And when we value parents’ feelings — not at the cost of “safety” but alongside it — we also model for their children how to have compassion, how to recognize that there are many potential reasons behind “misbehavior”; and that can only be good for them. Children identify with their parents; no young child wants to see their parent attacked, hurting, angry; I don’t think we should dismiss the damage done to them when we cause that, when we increase their parents’ stress and decrease parental ability to cope with their inevitable challenging behavior. I believe there MUST be ways to decrease risk (driving unsecured) without increasing damage (stress and strain on the parent/child relationship). I think we can find it, but only if there are more of us committed to it.

      • I totally agree with you Arwyn, that was a very simplistic late at night response from me. When I do say something to a parent, I don’t just yell it out or point out their faults. I guide, protect and offer support. I’m a mum with major depression, I know how hard parenting is.

        I was thinking more about huge child protection issues. I’m the first to say that children shouldn’t just be removed from parents and that parents need more support and prevention. I have seen people close to me suffer because they were removed or given up as children. But at the end of the day the child’s safety is what is important. I’m not talking about stuff like a child wasn’t wearing a helmet or their parents let them eat junk food, I’m talking about long term neglect, physical/sexual/emotional abuse etc. I beleive parents need to be supported, if I hadn’t received the help I did when I when I was extremely depressed or close to harming my son or myself, he would have been removed, but I was willing and responsive.

        At the end of the day some parents aren’t for whatever reason and we can’t risk a parent being upset if it means their child’s life is endagered.

        Society has a lot to answer for and we shouldn’t be parenting on our own or in these little nuclear settings. It takes a village to raise a child.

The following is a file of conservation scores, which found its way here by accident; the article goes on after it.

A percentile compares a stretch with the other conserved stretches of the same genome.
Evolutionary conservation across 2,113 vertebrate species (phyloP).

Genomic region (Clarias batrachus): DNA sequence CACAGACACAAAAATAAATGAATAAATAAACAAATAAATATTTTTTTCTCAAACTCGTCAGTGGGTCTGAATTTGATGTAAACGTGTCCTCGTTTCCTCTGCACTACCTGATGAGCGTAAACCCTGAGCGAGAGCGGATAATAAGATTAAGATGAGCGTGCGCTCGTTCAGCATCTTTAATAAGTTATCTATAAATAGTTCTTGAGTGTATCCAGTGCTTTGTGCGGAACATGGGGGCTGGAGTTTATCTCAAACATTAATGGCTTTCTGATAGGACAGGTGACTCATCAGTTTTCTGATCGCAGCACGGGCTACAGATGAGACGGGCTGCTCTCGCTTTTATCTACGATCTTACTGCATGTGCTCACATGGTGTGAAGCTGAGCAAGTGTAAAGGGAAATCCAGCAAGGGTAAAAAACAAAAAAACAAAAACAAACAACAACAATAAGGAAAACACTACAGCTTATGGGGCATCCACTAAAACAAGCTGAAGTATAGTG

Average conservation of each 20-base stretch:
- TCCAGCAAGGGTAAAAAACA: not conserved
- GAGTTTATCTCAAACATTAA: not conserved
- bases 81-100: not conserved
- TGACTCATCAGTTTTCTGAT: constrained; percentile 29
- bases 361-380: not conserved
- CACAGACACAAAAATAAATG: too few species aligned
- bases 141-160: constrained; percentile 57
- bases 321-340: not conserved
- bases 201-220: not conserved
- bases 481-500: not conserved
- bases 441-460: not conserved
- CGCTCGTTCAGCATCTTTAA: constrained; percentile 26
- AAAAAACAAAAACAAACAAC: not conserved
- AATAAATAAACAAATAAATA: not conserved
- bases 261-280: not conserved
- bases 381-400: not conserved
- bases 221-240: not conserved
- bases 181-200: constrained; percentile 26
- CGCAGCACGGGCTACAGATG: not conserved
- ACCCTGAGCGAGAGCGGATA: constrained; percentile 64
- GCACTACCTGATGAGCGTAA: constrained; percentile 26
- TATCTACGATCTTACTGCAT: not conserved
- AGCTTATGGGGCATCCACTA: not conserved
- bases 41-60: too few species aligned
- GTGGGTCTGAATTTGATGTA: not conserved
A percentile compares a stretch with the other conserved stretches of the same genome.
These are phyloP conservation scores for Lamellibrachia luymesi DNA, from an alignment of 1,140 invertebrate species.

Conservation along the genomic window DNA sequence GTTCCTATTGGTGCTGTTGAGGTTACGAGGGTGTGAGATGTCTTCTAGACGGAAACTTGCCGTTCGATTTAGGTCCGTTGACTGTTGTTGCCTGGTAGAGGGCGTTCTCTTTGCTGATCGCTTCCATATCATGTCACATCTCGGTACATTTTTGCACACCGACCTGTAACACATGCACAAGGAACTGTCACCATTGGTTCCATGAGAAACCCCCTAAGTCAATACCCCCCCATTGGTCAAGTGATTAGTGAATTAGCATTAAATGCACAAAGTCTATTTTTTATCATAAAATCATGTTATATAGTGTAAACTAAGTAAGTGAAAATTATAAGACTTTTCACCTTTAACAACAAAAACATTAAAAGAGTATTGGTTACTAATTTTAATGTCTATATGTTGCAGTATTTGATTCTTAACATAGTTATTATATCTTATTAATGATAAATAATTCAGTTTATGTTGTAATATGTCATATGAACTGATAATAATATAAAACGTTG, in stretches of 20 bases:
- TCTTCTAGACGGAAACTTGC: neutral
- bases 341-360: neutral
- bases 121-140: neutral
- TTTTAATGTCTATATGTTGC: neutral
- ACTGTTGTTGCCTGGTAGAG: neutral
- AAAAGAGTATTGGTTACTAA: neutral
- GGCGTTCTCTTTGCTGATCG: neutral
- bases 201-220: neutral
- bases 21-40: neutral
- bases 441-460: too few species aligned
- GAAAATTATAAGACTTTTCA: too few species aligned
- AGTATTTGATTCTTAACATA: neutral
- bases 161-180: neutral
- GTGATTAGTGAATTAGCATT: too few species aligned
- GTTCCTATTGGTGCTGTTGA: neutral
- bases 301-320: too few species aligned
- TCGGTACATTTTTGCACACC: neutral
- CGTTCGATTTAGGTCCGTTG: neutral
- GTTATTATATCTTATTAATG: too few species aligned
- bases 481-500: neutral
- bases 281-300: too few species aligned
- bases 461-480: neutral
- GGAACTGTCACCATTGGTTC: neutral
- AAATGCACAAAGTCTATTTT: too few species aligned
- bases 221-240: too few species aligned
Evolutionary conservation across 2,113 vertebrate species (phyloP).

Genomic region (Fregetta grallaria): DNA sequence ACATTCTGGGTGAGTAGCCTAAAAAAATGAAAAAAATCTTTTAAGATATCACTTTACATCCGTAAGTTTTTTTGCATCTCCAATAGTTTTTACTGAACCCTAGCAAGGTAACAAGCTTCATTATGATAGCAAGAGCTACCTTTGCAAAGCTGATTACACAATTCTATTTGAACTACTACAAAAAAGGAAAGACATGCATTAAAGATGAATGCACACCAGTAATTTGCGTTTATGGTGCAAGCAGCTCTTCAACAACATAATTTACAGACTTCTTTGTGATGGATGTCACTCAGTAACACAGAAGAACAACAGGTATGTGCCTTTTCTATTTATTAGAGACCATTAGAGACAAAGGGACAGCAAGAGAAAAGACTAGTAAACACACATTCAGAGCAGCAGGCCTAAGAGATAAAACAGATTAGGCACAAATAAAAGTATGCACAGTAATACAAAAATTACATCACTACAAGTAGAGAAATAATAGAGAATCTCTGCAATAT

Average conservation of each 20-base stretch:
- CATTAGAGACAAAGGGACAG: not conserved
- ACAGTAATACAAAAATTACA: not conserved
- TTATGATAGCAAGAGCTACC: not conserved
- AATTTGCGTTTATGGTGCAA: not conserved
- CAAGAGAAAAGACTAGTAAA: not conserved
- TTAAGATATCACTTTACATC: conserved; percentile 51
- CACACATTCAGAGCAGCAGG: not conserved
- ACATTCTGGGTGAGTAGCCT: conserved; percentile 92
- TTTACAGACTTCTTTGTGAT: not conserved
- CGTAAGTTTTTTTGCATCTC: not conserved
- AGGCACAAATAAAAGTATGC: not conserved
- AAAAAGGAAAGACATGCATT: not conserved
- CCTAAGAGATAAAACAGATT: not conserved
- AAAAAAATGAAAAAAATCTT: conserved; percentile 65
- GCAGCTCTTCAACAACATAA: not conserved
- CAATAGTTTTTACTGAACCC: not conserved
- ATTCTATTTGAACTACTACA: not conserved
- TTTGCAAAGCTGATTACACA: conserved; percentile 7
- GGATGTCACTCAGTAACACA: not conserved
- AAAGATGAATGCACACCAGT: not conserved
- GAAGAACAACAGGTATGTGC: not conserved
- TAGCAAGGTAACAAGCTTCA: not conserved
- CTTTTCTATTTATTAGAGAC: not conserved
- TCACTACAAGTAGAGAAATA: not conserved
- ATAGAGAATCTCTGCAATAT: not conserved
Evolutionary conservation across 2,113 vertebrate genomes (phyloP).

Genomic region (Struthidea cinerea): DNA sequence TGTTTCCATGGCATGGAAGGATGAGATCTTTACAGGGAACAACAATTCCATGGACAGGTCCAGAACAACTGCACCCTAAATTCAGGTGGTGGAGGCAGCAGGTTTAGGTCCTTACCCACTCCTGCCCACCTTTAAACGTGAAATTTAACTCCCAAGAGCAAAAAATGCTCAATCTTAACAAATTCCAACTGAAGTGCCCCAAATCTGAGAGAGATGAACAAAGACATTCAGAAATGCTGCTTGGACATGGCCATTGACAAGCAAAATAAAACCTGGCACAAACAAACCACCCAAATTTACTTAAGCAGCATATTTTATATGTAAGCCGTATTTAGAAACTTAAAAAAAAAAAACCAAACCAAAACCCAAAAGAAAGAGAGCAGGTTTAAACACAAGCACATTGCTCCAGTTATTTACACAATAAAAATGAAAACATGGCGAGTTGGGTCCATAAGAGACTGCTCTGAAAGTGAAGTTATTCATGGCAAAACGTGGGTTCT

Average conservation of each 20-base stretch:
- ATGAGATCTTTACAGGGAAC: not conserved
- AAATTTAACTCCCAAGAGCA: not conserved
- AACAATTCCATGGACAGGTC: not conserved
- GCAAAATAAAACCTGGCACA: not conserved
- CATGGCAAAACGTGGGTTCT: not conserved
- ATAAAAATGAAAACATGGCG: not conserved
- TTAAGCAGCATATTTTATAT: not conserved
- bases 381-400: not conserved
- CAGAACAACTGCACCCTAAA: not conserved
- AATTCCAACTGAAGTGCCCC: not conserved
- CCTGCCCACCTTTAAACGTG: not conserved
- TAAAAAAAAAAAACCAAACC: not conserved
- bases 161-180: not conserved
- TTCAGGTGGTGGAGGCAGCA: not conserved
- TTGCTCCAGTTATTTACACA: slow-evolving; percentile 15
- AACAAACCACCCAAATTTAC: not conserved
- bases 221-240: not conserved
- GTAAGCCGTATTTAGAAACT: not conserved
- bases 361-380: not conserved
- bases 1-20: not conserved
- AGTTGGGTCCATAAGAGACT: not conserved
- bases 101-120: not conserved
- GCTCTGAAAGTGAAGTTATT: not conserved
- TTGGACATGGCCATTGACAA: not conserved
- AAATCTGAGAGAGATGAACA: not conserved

7. I’ve got a strong live-and-let-live approach. For the most part, I try my best not to judge because you never know what the situation is. Even relatively insignificant things, like the comment above about seeing parents who let their 2 year olds climb play structures they wouldn’t let their 5 year olds climb… I laugh, because that’s probably me. BUT it’s because I have watched my 2 yr old and seen what he is capable of, and also know that HE knows what he’s capable of and isn’t going to do something stupid or dangerous. So *I* know what he is capable of and what is normal for him, but others don’t and b/c of that they might worry that I’m letting him do something “way too dangerous” when really it’s fine. So I try to keep that in mind when I look at others, that I don’t know what their situation is, what their abilities are, what their reasonings are, and if they’re doing something differently from me, well, unless it’s a huge danger to the child then it’s not my business.

    Sadly, I also realize that in all but the most extreme cases even if I did witness something I thought was dangerous, I would feel too shy and insecure to step in and say anything. I have that conflict-avoidance thing going, too.

    The car-seat thing kinda boggles my mind. I do realize that the chances of a bad car accident are relatively low (though much higher than many of the other dangers we all freak out about constantly, I will say). However to me the bigger danger of having a toddler free to move at will in the back seat is distraction to me as a driver. What if they decide to come try to climb on your lap? And maybe that parent and kid already know that the kid will sit still and not do anything that would distract the driver and increase their risk of an accident. Who knows. I do view that as one of those more extreme cases, that’s very difficult for me not to judge.

  8. This is a very insightful discussion, Arwyn, and I think your position on it is one of the most truly humane I have ever read. In particular, your response to Treacy when you wrote: “Children identify with their parents; no young child wants to see their parent attacked, hurting, angry; I don’t think we should dismiss the damage done to them when we cause that, when we increase their parents’ stress and decrease parental ability to cope with their inevitable challenging behavior” resonated with me.